This is a good example of why National Plant Collections exist. Dahlias had fallen out of fashion by the time Winchester Growers exhibited their National Collection at the Chelsea Flower Show in 2009, the first time in 25 years that Dahlias had been shown at Chelsea, and won a Gold medal and the President’s Special Award for the best Floral exhibit. Since then they have wowed the public with their fabulous displays of Dahlias – colours, shapes and sizes to suit all gardens – and gradually I’ve accumulated a small selection of Dahlias which I overwinter and propagate each year
But I can still remember how disappointed I felt when I realised that Winchester Growers weren’t 40 minutes down the road in Winchester, but 5 hours away in Penzance. So as our walking odyssey around the South West Coast Path has reached West Cornwall and at a perfect time of year, we had to visit the National Plant Collection of Dahlia, first awarded NC status in 1999.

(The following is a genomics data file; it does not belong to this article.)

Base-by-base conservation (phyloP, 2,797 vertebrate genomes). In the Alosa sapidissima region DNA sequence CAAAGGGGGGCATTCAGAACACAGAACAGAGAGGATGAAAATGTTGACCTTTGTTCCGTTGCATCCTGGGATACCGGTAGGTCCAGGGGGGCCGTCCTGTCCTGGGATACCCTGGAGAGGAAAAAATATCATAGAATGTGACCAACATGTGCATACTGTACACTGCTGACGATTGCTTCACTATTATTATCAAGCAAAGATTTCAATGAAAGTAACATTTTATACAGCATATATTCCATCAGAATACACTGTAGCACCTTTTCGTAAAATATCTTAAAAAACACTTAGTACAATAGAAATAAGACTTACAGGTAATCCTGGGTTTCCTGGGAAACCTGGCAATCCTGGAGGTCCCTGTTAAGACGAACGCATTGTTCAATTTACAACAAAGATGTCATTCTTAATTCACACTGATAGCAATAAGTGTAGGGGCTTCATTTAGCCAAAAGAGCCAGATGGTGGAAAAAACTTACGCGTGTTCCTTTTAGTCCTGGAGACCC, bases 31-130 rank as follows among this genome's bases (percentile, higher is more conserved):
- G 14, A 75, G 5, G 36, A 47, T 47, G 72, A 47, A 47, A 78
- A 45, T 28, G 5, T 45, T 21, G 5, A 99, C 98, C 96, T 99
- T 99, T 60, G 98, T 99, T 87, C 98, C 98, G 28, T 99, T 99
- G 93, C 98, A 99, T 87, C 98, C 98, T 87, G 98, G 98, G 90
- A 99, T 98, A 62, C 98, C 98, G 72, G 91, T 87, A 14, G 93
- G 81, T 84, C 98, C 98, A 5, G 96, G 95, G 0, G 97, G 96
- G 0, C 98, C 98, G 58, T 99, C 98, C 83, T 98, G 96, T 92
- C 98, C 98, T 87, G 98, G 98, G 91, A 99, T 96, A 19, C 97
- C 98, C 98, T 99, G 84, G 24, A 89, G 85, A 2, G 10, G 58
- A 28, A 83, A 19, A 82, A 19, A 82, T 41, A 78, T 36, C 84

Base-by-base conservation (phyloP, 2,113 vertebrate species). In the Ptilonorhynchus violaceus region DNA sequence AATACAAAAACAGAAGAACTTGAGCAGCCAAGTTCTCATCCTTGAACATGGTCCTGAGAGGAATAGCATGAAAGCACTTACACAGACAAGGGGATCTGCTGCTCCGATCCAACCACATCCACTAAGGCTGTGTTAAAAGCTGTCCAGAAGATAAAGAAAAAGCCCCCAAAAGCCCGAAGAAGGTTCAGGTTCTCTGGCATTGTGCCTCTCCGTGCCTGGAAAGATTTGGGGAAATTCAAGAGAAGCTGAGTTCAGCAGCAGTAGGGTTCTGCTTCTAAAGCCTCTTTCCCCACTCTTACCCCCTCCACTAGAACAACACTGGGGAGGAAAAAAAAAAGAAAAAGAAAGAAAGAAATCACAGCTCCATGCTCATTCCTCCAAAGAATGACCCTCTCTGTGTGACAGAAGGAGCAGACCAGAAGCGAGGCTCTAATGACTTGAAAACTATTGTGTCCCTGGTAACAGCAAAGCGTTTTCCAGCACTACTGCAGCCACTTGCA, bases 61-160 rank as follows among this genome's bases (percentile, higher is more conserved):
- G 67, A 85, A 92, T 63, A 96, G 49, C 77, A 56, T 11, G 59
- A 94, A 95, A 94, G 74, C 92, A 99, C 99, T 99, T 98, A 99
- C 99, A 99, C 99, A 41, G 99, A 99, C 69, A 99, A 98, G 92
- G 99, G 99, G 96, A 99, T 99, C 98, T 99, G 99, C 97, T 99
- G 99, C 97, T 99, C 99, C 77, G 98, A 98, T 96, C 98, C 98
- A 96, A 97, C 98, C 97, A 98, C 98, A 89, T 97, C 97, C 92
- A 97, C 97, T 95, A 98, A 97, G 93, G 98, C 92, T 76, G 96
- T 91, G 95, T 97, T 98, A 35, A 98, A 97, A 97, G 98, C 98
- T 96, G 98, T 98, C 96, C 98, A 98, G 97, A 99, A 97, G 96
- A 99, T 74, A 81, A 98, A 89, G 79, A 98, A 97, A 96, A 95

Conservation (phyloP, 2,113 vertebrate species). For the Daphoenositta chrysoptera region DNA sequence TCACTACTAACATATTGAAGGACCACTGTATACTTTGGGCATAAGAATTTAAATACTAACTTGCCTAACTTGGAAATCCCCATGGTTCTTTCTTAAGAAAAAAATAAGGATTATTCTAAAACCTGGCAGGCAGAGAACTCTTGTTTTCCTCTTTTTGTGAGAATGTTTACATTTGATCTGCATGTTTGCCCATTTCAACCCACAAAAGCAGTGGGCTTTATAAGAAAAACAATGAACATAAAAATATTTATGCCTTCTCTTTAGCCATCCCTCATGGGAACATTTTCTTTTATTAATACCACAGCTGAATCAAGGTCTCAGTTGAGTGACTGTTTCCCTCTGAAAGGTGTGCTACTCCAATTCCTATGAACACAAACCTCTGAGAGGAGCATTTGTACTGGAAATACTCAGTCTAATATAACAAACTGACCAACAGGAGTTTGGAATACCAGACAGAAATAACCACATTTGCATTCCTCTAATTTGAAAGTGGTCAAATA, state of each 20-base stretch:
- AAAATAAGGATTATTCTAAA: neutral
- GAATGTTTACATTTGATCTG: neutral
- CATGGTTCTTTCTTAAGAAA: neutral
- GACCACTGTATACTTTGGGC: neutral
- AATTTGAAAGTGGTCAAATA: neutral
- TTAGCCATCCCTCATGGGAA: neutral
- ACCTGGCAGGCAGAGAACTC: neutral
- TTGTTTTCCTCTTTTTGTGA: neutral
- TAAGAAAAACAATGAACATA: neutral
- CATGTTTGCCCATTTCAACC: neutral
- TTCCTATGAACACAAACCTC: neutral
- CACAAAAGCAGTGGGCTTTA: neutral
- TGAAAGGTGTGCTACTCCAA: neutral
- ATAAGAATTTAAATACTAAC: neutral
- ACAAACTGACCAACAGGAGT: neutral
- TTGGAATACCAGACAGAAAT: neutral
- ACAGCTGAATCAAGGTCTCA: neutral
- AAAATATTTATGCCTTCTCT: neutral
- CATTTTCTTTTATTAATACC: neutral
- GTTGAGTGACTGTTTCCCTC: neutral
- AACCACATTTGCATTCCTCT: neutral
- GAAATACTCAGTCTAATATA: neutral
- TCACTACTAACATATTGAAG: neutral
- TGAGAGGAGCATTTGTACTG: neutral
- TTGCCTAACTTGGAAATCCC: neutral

A field of delights
Three of the nine in the bishops series
An old friend – D. ‘Twyning’s Smartie’, which we used on one of our leaflets a couple of years ago,
– one of a range of Twyning’s cultivars which include one of my favourites – D. ‘Twyning’s Revel’ – used in our central feature at Hampton Court Palace Flower Show in 2012.
Another related group, all with rich dark foliage which contrasts beautifully with the flowers
Looking at the images above it’s easy to see my preferences – simple open flowers – but these more traditional shapes also caught my eye
In 1846 the Caledonia Horticultural Society of Edinburgh offered a prize of £2,000 to the person producing the first blue dahlia – which I believe still stands. But you are spoiled for choice across the rest of the rainbow.
And there was still lots of promise of blooms which will carry on until the first frosts
Winchester’s website is now taking orders for delivery in 2015 and I’ve got designs on a few new names to add to my collection.